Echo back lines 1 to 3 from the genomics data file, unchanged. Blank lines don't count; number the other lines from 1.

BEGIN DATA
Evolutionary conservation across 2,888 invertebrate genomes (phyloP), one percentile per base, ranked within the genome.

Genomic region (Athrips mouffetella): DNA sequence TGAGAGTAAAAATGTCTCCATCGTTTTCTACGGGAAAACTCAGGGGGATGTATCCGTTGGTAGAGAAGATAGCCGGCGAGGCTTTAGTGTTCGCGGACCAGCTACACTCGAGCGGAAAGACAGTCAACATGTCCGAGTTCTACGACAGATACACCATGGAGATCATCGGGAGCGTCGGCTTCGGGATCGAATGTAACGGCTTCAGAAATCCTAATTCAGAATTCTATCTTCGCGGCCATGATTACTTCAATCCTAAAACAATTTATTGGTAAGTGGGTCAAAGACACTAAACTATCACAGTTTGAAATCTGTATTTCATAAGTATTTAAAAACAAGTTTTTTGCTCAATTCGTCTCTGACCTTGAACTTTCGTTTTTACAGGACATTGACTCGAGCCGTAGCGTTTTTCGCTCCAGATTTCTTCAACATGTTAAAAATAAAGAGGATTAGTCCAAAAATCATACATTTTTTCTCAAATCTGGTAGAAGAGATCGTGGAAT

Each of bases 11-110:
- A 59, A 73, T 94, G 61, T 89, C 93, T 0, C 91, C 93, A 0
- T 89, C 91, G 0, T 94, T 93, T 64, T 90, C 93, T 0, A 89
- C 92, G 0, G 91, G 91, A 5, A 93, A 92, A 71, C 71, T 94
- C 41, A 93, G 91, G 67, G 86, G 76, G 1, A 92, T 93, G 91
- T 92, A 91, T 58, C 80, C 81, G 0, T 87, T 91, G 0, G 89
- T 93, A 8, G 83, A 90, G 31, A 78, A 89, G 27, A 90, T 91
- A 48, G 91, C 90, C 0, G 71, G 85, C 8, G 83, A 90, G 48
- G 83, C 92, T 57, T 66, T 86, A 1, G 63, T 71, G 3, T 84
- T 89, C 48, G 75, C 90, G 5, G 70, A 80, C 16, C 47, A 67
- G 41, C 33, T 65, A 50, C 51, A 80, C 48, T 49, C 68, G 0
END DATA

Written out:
Evolutionary conservation across 2,888 invertebrate genomes (phyloP), one percentile per base, ranked within the genome.

Genomic region (Athrips mouffetella): DNA sequence TGAGAGTAAAAATGTCTCCATCGTTTTCTACGGGAAAACTCAGGGGGATGTATCCGTTGGTAGAGAAGATAGCCGGCGAGGCTTTAGTGTTCGCGGACCAGCTACACTCGAGCGGAAAGACAGTCAACATGTCCGAGTTCTACGACAGATACACCATGGAGATCATCGGGAGCGTCGGCTTCGGGATCGAATGTAACGGCTTCAGAAATCCTAATTCAGAATTCTATCTTCGCGGCCATGATTACTTCAATCCTAAAACAATTTATTGGTAAGTGGGTCAAAGACACTAAACTATCACAGTTTGAAATCTGTATTTCATAAGTATTTAAAAACAAGTTTTTTGCTCAATTCGTCTCTGACCTTGAACTTTCGTTTTTACAGGACATTGACTCGAGCCGTAGCGTTTTTCGCTCCAGATTTCTTCAACATGTTAAAAATAAAGAGGATTAGTCCAAAAATCATACATTTTTTCTCAAATCTGGTAGAAGAGATCGTGGAAT

Each of bases 11-110: